One stitch at a time: mending the gash wounding publisher-reader relations
“Sorry seems to be the hardest word“, as Elton John sang nearly two decades ago. You’d think he actually predicted how things would turn out in the arms race between publishers with content to monetize and users who’d like their choices respected.
“It’s a sad, sad situation,” Elton continues. Where is this sadness most acute? Probably somewhere on the battlefield that many — not all — publishers stand on to face down the over 615 million souls who choose to block ads.
I should know – I’ve witnessed the whole thing. I started out in ad tech more than a decade ago and have primarily worked for or with publishers; from here, the mutual alienation between them and their readers is clear, and it is not a pretty sight. We’re now at a crossroads where it’s “us” and “them” taking different paths to consuming web content: those who block ads and those who don’t.
Not blocking ads is the default status for most. The majority of internet users are still sold by publishers and bought by marketers. Fair exchange for access to free content, some argue. But what about those who block ads? What should we do with them? This is where the industry in general – and publishers in particular – seem to have hit a wall, as there’s no universally-adopted solution just yet.
“And it’s getting more and more absurd,” not only in Elton’s story. Some publishers don’t seem to be overly concerned by ad blockers and are actively working on finding and trying out alternative monetization solutions. Others have taken a harder stance by:
- Blocking access to their website altogether, essentially telling users “you’re of no value to us unless we can serve ads in your browsers” – whether these ads are actually seen or not, that’s a whole different story for viewability experts to tell.
- Charging for access if a reader insists on keeping their ad blocker active, by providing an ad-free or at least an ad-light experience to paying users.
- Re-inserting ads by overstepping any ethical concern and violating a user’s choice and trust. That is, tricking a user’s browser into ignoring explicit user choices and forcibly inject ads into it. How lovely!
“Why can’t we talk it over?” We really should, Elton.
Publishers and users can – and should – talk it over. That’s not to say all publishers have taken this approach.
Whether banning ad-blocking users is the best revenue growth decision for a publication is up for debate and ultimately up to those publishers, but early figures lead to the opposite conclusion.
Initially, ad blocking was be a scorched earth, all-or-nothing enterprise. Now, most ad blockers employ a more nuanced approach, only blocking the most annoying ads. An independent group formed earlier this year, the Acceptable Ads Committee, decides which ads can be shown to ad blocking users who choose to allow non-intrusive ads. These non-intrusive, respectful ads would then be shown to users of several ad-blocker brands. In addition, a cross-industry group called the Coalition for Better Ads have determined 12 ad experiences users find intrusive; and one of its members, Google, will automatically enforce these findings by filtering out these experiences by default. This approach of course comes with a bit of controversy and industry trepidation, but it legitimates a partial blocking/filtering approach, making it mainstream.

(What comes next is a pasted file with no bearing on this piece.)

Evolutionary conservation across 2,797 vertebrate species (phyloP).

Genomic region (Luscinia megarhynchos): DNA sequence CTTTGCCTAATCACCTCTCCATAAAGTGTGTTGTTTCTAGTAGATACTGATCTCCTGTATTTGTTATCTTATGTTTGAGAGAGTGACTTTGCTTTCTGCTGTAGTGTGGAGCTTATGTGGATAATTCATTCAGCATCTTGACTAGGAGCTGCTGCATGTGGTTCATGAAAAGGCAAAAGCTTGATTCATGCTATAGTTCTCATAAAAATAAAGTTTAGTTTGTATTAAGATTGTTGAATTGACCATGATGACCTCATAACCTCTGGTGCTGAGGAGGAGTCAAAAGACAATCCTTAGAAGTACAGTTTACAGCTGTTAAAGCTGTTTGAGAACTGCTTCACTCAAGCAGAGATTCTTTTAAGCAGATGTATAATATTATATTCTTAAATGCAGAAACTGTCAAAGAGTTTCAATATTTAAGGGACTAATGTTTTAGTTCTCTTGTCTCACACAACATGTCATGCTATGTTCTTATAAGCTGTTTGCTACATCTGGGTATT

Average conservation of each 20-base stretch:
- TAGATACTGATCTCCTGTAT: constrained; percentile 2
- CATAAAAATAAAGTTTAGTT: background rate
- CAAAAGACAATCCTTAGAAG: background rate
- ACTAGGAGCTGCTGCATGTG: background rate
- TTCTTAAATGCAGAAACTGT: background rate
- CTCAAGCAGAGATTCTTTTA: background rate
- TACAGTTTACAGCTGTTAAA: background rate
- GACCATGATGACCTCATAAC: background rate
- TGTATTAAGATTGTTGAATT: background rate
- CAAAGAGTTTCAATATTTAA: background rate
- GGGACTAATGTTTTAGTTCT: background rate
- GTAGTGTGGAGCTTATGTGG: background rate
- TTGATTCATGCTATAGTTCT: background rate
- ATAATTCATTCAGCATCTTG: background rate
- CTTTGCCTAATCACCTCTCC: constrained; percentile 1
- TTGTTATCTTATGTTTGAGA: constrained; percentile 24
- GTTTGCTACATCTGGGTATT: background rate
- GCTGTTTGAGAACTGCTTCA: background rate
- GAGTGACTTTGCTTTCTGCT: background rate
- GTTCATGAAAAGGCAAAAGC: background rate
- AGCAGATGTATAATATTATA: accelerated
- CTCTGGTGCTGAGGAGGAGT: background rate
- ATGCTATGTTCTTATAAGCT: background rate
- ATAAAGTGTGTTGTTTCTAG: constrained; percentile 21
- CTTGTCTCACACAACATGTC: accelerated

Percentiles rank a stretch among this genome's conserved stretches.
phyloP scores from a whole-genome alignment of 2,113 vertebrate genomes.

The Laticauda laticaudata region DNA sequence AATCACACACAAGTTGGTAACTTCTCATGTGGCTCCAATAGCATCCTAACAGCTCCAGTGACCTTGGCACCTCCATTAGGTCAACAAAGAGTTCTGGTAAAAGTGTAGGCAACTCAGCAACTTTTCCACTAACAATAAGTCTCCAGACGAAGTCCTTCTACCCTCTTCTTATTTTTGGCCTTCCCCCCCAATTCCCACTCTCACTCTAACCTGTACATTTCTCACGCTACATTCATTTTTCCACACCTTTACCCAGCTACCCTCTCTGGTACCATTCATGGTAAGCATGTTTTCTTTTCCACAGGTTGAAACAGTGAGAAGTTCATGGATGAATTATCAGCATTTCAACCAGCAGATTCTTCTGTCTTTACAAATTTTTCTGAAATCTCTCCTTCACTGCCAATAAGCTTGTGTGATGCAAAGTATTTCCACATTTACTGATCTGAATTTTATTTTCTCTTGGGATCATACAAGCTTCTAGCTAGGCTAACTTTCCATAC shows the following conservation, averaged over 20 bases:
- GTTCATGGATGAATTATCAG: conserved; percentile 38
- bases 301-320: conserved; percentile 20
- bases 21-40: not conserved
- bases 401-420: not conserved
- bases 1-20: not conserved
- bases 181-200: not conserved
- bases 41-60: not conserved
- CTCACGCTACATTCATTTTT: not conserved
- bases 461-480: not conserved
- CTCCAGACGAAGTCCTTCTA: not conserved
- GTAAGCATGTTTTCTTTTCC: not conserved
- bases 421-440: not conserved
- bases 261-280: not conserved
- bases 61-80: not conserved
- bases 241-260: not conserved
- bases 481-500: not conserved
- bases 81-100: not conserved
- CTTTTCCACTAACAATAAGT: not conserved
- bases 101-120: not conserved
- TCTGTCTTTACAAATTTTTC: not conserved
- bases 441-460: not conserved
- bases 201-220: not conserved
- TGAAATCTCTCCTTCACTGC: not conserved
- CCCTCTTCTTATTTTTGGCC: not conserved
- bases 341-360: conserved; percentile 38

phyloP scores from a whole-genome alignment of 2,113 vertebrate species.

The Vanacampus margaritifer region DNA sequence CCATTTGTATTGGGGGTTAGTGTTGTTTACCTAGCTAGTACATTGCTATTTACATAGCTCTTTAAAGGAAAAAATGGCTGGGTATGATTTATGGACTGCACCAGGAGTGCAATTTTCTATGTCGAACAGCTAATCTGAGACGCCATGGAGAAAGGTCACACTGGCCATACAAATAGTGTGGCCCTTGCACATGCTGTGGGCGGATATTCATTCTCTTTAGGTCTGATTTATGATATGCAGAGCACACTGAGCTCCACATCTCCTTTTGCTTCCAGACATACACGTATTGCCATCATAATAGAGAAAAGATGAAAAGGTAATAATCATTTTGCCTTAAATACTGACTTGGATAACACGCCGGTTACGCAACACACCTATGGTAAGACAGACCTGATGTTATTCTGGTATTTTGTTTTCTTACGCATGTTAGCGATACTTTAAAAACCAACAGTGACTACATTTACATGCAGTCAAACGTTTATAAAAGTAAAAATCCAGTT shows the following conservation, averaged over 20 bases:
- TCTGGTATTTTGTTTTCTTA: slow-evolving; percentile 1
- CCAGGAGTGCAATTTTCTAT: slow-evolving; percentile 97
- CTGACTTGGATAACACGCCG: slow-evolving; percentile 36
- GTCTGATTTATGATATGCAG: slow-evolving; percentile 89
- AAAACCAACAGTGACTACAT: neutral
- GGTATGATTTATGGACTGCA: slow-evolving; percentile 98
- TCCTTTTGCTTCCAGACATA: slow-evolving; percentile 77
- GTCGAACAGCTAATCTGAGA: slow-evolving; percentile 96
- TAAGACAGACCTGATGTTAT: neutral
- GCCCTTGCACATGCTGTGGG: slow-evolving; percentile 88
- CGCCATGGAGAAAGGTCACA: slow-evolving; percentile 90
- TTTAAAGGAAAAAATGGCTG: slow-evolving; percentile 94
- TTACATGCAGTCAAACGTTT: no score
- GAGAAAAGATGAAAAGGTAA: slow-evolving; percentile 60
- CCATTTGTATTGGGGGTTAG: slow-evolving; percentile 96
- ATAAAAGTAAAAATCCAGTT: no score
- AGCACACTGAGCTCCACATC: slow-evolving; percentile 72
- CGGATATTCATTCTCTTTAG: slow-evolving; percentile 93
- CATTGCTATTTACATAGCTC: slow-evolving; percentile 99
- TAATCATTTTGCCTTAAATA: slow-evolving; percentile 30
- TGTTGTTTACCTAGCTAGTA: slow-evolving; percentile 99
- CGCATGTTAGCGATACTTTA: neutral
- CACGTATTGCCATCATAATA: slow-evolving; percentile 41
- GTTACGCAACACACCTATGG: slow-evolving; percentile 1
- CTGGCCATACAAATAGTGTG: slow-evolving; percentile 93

This type of solution works with the users, not against them. It means no declining readership, no “us vs. them” hate-dynamic and it means that a coming, apocalyptic-extreme type of ad blocking – one that jumps over ad-blocker walls, outfoxes reinsertion tech and stomps over ad-blocking walls – isn’t around the corner.
Publishers and content creators seeking more monetization options can also look beyond advertising: platforms such as Patreon, Blendle, Kickstarter and several others would all offer additional revenue opportunities without cannibalizing or cheapening a publisher’s ad inventory. Flattr, a micropayment content-funding solution, can also help publishers reduce their dependency on ad revenues and reward content creation in all its forms.
After all, isn’t it best to stop alienating those who challenge a traditional business model (i.e. publishers relying on ad revenues vs. potential users who block ads), understand today’s realities and adapt to make the most out of them?
“What have I got to do?” is Elton’s final question. We can’t help his broken heart but we could help our partners in the ad tech and publishing industry (and users, too) form a better, sustainable and fairer experience online.